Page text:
African American men in the U.S. have the highest incidence of prostate cancer in the entire world! How can that be? The answers have eluded and frustrated researchers for years. We can say that progress in coming up with explanations has been slow for a lot of complex reasons. For one thing, not enough African American men have come forward to participate in studies that can save their lives. There is a growing body of evidence that suggests the problem is of genetic origin. And we also know for certain that there is a strong hereditary link in prostate cancer among males in black families.
That said, we have been told by many doctors that if a patient has minimum low risk cancer, he need not go for treatment and can safely elect active surveillance and not subject himself to outcomes like urinary incontinence and sexual dysfunction. That’s the position taken by the U.S. Preventive Task Force Service. So what does that say about African American men? If you are African American and have a low grade prostate cancer, is it safe for you to choose Expectant Management (active surveillance)? Well, the answer is “not so fast.”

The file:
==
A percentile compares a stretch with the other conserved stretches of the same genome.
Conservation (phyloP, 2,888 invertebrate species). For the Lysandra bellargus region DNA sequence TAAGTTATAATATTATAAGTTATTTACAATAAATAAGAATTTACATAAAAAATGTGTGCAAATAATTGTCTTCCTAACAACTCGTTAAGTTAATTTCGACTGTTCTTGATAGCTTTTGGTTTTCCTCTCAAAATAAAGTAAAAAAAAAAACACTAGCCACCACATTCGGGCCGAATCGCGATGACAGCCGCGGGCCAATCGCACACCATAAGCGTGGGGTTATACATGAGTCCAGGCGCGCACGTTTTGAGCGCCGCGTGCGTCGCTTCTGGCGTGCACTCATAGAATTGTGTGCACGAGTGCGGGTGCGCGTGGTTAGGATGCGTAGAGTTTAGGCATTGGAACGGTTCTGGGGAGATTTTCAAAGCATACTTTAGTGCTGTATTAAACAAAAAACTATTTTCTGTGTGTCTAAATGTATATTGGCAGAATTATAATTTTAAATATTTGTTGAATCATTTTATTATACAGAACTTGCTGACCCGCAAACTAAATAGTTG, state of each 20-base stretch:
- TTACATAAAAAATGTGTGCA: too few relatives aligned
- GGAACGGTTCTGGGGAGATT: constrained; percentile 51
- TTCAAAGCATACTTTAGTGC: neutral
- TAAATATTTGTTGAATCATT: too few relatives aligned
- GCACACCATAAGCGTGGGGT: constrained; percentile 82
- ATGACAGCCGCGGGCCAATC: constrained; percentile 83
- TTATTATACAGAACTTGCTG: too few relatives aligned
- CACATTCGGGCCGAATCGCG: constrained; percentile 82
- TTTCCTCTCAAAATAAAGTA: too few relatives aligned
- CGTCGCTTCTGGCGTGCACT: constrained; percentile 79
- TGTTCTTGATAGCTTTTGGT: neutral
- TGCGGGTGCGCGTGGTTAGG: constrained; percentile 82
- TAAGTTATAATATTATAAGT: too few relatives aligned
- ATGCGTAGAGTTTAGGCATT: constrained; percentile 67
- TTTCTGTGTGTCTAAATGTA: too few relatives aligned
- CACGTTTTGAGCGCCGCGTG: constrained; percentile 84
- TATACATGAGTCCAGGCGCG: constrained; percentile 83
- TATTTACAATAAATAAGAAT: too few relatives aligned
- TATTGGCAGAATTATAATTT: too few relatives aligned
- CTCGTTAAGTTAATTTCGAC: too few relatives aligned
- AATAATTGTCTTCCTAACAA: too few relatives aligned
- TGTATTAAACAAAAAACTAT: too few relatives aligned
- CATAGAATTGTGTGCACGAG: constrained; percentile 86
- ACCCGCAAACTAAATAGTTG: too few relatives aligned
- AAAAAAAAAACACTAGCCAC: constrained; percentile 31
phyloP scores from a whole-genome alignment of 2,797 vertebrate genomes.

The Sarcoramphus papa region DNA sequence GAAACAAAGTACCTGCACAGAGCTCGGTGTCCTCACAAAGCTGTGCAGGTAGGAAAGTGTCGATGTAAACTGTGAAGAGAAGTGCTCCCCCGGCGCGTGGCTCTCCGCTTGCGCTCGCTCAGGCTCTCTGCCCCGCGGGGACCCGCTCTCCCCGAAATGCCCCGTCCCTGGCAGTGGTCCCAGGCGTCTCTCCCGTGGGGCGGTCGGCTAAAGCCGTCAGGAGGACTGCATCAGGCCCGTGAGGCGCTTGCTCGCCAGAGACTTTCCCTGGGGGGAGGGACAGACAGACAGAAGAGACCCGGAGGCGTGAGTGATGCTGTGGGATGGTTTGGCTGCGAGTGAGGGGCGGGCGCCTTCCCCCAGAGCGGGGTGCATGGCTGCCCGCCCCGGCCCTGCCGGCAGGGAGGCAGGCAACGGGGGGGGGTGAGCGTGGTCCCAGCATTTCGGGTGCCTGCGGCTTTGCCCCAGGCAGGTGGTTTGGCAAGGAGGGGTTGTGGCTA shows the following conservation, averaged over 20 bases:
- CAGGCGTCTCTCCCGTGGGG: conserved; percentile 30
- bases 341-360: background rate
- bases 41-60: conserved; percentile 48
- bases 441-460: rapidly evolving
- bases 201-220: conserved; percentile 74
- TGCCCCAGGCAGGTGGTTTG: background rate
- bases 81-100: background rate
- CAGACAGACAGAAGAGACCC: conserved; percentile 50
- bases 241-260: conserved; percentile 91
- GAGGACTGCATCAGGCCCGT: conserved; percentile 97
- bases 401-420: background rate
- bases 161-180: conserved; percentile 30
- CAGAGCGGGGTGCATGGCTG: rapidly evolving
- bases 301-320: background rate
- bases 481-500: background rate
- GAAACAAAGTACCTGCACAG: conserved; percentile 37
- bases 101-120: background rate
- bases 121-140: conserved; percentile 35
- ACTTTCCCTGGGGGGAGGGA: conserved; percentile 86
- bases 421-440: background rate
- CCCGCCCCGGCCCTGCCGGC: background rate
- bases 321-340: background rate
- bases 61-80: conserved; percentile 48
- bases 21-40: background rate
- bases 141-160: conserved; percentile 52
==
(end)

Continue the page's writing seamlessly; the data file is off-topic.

Four researcher MD’s at Johns Hopkins—H. Ballentinen Carter, Edward Schaeffer, Ashley Ross and Debasish Sundi—set out to find out. They studied 1, 801 men—including 1,473 white men, 256 black men and 72 men of other races. They investigated pathologic and cancer-specific outcomes in these men and discovered striking results: African Americans had three times the number of advanced, aggressive forms of the disease with poorer outcomes compared to the others. Meaning, even though these men had been considered very low risk, their cancers turned out to be much more aggressive and extensive than the initial biopsies and physical exams suggested!
More than that, pathologist Jonathan Epstein found that the tumors in the African American men were bigger and of higher grade and much harder to find in the initial biopsy procedures. That in itself was significant. Because the disease was largely found at the top of the prostate, almost impossible to reach in the biopsy treatment. This finding suggests that there may be biologic differences in the prostates of African Americans and research must be done to find out why these large tumors develop in a location different from other men.
Bottom line: Because “very low risk” cancers in African American men seem different from other men in location and composition, Dr. Schaeffer believes we may need what he calls “race-specific” recommendations for the treatment of very low risk cancer. African American men, then, need to understand, says the Hopkins research team, that that if they decide on active surveillance, aggressive cancer may be missed.”